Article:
Stressed-out nurses complain of long hours, lack of respect

Nurses feel stressed out, unsupported by management and overburdened at work, according to a survey from the Vickie Milazzo Institute in Houston.

More than 3,300 survey nurses who responded to the survey said the biggest contributors to work-related stress included:

  • Long hours, lack of sleep and poor diet: Only 17 percent of survey respondents said they always get 7 to 8 hours of sleep a night. Sleep deprivation, combined with 12-hour shifts and night shifts, can affect sleeping patterns and cause physical problems, including obesity, diabetes and cardiovascular disease. Seventy-seven percent of nurses said they do not eat properly on a regular basis.

  • Lack of authority, support and respect: Seventy-five percent of respondents felt they don't have the authority they want in the workplace, while 89 percent said they are not in a position to delegate sufficiently because of lack of staff, apathetic bosses and co-workers, and an absence of teamwork. One nurse cited a "lack of respect and consideration from administration," as a main cause of stress.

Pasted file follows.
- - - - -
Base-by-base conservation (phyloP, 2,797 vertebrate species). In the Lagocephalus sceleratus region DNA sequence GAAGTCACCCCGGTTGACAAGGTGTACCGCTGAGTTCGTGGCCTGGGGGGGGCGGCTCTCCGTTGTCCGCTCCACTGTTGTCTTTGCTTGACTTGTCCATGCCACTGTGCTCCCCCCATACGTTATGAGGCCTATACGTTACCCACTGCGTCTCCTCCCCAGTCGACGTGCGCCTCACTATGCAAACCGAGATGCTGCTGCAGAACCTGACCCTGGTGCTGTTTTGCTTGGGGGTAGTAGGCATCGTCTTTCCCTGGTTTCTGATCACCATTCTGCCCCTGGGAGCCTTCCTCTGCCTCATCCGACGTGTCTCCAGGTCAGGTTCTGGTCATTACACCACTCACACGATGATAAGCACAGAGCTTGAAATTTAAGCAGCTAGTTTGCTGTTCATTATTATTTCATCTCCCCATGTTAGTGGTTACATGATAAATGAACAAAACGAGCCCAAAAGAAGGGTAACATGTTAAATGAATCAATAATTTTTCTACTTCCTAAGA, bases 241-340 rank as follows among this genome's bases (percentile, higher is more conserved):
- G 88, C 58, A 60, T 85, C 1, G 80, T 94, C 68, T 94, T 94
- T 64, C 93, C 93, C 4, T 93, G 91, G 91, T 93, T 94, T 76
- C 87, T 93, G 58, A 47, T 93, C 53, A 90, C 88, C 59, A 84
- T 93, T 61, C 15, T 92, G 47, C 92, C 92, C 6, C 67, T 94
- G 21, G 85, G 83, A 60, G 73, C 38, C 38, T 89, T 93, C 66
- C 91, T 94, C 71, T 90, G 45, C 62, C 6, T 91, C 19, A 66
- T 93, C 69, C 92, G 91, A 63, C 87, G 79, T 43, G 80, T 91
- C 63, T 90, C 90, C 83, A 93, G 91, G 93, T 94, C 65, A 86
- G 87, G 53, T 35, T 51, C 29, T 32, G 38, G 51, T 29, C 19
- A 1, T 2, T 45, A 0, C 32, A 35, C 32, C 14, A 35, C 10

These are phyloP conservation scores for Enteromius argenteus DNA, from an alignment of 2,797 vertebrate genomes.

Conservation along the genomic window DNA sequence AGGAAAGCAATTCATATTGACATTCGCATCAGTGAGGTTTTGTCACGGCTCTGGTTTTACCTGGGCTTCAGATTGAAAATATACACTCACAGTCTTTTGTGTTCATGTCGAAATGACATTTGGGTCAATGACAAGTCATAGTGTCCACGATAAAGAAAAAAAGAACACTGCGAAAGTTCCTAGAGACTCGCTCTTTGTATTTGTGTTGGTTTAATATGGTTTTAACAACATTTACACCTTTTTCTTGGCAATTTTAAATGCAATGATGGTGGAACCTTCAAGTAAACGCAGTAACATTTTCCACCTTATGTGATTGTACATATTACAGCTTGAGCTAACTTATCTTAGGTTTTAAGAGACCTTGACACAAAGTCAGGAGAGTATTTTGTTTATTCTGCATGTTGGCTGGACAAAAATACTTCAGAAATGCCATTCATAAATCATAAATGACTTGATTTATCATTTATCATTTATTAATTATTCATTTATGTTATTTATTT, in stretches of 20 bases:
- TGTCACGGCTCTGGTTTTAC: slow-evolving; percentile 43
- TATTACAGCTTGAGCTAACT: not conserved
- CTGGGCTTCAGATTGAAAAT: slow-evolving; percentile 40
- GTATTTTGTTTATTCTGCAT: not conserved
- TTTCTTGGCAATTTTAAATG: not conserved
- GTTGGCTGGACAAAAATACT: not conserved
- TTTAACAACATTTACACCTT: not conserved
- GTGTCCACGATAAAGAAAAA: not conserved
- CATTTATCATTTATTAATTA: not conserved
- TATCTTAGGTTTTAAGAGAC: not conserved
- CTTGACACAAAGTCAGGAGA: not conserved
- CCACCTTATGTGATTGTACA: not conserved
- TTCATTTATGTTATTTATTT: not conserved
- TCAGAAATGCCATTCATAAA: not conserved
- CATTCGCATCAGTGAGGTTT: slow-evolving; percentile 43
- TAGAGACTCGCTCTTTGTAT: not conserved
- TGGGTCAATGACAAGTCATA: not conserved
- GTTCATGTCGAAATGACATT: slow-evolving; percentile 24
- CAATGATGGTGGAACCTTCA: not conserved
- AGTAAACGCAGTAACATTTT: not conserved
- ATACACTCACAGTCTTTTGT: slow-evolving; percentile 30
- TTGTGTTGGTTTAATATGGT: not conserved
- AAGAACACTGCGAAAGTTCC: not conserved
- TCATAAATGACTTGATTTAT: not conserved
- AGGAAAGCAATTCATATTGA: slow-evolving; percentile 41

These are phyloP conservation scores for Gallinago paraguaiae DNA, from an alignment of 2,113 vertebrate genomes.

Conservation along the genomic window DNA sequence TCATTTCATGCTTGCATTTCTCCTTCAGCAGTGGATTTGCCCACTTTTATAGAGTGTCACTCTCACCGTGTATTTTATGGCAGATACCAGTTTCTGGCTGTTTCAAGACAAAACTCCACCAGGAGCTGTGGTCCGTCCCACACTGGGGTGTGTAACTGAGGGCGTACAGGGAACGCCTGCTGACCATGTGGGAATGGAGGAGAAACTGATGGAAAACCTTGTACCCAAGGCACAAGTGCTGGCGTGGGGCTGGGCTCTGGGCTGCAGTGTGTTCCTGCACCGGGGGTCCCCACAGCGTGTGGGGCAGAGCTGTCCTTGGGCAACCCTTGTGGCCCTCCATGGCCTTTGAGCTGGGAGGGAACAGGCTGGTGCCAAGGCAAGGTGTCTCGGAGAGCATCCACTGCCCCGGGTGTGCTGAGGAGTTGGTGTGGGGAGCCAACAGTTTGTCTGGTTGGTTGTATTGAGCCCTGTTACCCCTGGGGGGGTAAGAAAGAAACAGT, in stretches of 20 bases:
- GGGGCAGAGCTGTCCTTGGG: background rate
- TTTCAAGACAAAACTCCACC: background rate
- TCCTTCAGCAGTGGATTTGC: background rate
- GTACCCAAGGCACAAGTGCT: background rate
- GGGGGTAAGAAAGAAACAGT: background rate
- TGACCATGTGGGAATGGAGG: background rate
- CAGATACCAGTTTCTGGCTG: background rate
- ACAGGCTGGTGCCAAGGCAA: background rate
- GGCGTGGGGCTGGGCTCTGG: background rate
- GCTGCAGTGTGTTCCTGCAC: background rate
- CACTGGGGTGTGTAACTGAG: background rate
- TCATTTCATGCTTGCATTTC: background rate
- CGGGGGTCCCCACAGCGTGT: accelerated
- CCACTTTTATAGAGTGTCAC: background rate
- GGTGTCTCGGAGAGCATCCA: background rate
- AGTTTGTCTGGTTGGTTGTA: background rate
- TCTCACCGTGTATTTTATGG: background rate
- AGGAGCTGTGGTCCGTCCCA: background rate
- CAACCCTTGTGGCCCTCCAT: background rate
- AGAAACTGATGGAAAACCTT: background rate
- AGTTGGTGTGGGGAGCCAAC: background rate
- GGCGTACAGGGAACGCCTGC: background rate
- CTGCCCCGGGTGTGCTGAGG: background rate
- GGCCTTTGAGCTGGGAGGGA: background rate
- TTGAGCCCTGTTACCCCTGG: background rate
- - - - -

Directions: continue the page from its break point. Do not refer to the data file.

• Insufficient compensation: At an average annual wage of $55,203, just 16 percent of nurses felt they were fairly compensated, while 44 percent said they were fairly compensated but could use more remuneration. Iowa, Alabama, North Dakota, Kansas and Tennessee are states with particularly low wages, with mean income of $32,930 to $56,350, according to the survey.

This issue will become an even larger problem as the baby-boomer generation of nurses being to retire and young nurses start in the industry, Vickie Milazzo, president of the Institute, told the Houston Business Journal. "As (baby boomers) exit, there's going to be a huge nursing shortage unless healthcare facilities really do something to attract younger nurses," she said.

The study says hospitals can take simple steps to help manage RN stress:

  • Set realistic and humane work hours

  • Provide access to nutritious meals and snacks

  • Give RNs with experience the authority to do their jobs well

  • Allow long-time RNs a seat at the management table

  • Encourage a culture of mutual trust and respect

To learn more:
- here's the survey results
- read the article

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